As the world becomes ever more interconnected, the ways we relate and learn and share are changing. Since the first TED talks were made available for free, they have intrigued Herbert Reininger. He wondered: “Can TED be a relevant tool for relating, learning, and sharing at Penn State?
Shortly after Herbert started working at Penn State University as a creative director, he and a small team invited colleagues from his office to watch TED talks over lunch. (They supplied pizza and soft drinks.) He served as moderator, presented the theme, introduced the talk, and facilitated the follow-up conversation. When Herbert saw a small poster in early 2010 calling for volunteers to help organize a first TEDx event at Penn State, he was excited to get involved in TEDxPSU. Admittedly, he didn’t fully know what he was doing at first, but the team managed to generate tremendous excitement around campus and to organize a memorable first event that generated considerable buzz. More than a thousand people showed up and several of the talks from this event are now featured on ted.com. Since then, Herbert helped organize other TEDx events at Penn State, each experience enriching his personal and collective involvement in the TED phenomenon. Opportunities emerged to participate in the TEDxSummit 2012 in Doha, Qatar, and recently in a groundbreaking TEDx event, TEDxJNJ, in the corporate world of Johnson & Johnson. TEDActive 2013 proved to be yet another culminating TED experience, meeting hundreds of fellow TEDx organizers, TED Fellows, and TED Celebrities, while enjoying the incredible energy of thousands of attendees at TED 2013 in Long Beach, California.
Jo Tyler (@jotyler1) — “Beauty and Danger: When Leaders Should Not Tell Stories”
Jo Tyler is an educator, storyteller, organizational consultant, and mosaic artist. When she discovered there were no jobs for high school English teachers in 1982, she got an MS in Technical Writing and went to work for Hewlett-Packard. She learned how an organization can look, feel, and smell when it’s functioning well. For the next 20 years she worked in organizations that were NOT functioning well, helping them claim or reclaim that look, feel, and smell. She moved up in companies like Otis Elevator and Armstrong until she reached the level of vice president where politics are rich and trust is poor. She realized that her truest allies were stories. Moving through the world listening to them, connecting them, and telling them, she fell in love with stories.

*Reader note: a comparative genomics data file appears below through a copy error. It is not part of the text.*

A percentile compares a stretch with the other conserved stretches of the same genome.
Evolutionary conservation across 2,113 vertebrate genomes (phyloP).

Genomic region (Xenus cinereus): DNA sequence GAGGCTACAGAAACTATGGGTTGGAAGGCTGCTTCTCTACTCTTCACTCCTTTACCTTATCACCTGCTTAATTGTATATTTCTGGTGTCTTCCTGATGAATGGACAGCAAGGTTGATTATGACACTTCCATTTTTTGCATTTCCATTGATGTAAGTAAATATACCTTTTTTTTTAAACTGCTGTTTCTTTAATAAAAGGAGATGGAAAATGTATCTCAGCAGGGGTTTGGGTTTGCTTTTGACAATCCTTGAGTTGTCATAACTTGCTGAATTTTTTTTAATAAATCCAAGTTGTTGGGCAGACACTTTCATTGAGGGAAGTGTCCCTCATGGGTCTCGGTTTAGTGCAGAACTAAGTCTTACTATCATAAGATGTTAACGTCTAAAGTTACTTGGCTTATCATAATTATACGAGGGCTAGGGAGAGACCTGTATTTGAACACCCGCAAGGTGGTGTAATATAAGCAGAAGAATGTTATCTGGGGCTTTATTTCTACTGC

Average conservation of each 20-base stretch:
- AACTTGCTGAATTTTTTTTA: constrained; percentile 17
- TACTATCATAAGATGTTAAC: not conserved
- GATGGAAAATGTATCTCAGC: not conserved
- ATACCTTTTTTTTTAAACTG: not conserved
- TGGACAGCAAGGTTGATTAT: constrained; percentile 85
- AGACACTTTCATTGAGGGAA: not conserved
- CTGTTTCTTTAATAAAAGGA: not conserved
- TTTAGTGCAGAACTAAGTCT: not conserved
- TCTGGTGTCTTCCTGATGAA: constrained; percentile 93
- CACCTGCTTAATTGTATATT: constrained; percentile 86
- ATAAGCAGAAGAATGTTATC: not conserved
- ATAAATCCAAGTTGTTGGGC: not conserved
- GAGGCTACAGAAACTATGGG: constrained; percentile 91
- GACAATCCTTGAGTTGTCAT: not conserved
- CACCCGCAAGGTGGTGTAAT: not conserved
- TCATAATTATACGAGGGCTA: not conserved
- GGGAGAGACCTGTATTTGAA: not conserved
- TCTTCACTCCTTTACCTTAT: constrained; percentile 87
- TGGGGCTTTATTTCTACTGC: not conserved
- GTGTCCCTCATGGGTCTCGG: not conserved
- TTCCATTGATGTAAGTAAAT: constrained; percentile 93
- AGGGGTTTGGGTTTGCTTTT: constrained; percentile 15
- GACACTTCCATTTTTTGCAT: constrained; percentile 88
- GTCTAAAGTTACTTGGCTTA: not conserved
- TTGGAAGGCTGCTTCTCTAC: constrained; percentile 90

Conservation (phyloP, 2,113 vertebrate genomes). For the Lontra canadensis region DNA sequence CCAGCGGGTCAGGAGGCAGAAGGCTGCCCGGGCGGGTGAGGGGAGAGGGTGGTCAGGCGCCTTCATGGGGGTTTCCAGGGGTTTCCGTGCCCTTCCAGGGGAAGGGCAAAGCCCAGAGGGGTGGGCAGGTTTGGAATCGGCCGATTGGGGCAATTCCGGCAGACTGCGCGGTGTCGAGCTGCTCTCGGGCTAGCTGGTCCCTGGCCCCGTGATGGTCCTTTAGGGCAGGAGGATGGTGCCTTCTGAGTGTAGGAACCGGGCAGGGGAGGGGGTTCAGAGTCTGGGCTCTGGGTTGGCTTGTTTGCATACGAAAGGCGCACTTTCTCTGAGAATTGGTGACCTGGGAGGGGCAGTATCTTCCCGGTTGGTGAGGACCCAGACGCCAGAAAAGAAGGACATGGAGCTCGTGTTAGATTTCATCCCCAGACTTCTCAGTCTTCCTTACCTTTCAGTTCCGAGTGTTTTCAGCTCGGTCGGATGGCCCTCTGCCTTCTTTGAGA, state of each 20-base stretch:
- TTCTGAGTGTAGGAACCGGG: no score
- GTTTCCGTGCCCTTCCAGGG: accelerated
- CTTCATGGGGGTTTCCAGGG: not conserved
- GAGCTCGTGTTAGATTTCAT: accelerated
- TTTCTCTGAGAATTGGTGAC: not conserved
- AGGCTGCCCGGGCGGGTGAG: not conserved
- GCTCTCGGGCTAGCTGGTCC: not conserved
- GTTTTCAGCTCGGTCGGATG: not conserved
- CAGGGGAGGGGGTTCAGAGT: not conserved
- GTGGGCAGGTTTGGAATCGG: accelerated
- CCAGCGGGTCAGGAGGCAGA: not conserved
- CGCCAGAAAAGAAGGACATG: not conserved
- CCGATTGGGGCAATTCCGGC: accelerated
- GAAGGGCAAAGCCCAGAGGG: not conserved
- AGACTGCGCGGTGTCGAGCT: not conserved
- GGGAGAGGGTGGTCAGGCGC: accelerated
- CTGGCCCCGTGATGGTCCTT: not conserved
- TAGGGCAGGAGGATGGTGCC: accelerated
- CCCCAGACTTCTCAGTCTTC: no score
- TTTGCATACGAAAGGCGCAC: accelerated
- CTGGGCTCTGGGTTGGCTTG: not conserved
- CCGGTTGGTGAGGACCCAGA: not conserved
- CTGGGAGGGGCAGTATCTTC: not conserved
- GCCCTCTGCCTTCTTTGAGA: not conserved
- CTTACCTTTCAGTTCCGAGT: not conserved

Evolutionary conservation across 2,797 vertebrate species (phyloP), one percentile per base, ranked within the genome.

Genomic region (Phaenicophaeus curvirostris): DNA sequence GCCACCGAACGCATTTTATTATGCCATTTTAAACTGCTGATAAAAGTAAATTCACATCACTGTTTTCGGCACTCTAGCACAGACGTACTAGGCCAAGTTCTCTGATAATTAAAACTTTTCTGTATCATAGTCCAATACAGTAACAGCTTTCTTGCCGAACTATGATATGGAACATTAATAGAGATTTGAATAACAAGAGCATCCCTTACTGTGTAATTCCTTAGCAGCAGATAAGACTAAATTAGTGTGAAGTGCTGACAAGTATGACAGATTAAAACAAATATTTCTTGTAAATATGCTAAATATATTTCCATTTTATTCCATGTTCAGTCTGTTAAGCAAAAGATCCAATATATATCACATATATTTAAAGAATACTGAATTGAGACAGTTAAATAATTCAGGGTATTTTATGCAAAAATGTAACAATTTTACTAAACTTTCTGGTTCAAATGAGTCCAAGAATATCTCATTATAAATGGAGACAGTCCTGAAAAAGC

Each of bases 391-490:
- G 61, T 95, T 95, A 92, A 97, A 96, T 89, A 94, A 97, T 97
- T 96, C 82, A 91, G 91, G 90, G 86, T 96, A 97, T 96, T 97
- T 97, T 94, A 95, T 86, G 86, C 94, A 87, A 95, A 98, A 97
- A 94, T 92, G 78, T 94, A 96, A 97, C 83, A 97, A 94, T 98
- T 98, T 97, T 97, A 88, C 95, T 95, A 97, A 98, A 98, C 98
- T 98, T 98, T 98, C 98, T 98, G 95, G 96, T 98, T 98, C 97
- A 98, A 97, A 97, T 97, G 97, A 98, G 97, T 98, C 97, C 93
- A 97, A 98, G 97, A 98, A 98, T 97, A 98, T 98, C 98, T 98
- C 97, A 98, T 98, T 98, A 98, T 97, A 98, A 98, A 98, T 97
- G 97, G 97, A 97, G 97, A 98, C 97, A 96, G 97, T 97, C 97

Jo knew that stories were the foundation for her success, but she didn’t know how or why. So, she went to Columbia University to research applied storytelling in organizations. At Penn State she has expanded this exploration to deepen our understanding of the dynamics of stories, telling, and listening in organizations of all sorts. She has also begun to study how visual arts pair with storytelling to foster learning and create novelty. She is deeply interested in the ways we can foster spaces where authentic stories can emerge, where the telling of stories is fearless, and where the listening is expansive. This is the type of work Jo hopes to pursue until her time runs out. She can be reached at firstname.lastname@example.org.
Eric Charles (@EPCharles) — “To Get a Third Party on the Debate Stage and Other Reasons You Should Lie to Pollsters”
Eric is an assistant professor of psychology with many publications presenting novel research in psychology, and exploring the history and theory of psychology. He has also done medieval and renaissance reenactment, including working from historic manuscripts to rediscover the principles of Italian, German, and Spanish sword work.
He has also been known to frequent pirate shanties, dress in steampunk garb, support his campus’s skeptics and gaming organizations, and teach his two young daughters gymnastics and martial arts; though not all at the same time. None of that has anything to do with his presentation. You see, like most Americans, he would desperately like to see third party emerge in our political arena, one that would promote values closer to his own. Personally, he is a dedicated proponent of “the American experiment” as embodied in John Dewey’s writings about democracy, which render him a Democrat-leaning Libertarian. But he would be pretty happy to see any meaningfully distinct third party emerge.
We all know that the major parties have designed the system to make the emergence of a new party very difficult. What is less apparent is that the current rules create a schizophrenic situation in which the most obvious ways to try to get a candidate elected are not the most obvious ways to overcome the artificial political hurdles. In fact, if we stop trying to get people to vote for a third-party candidate and just focus on the fact that most citizens want to see a third party in the fray, some interesting solutions to our political dilemmas arise.
Michael Pilato — “Connecting Communities of the World Through Art”
Michael Pilato is an international artist fostering community and business relationships through murals. He is known in the Penn State community for his many beautiful additions to the walls of downtown State College. Michael also stars in the documentary “Inspiration Lycoming,” which tells the story of his life. The mural featured in the documentary reflects the personalities of more than 350 individuals of the Lycoming County’s history and will be one of the ten largest portraiture murals in the world.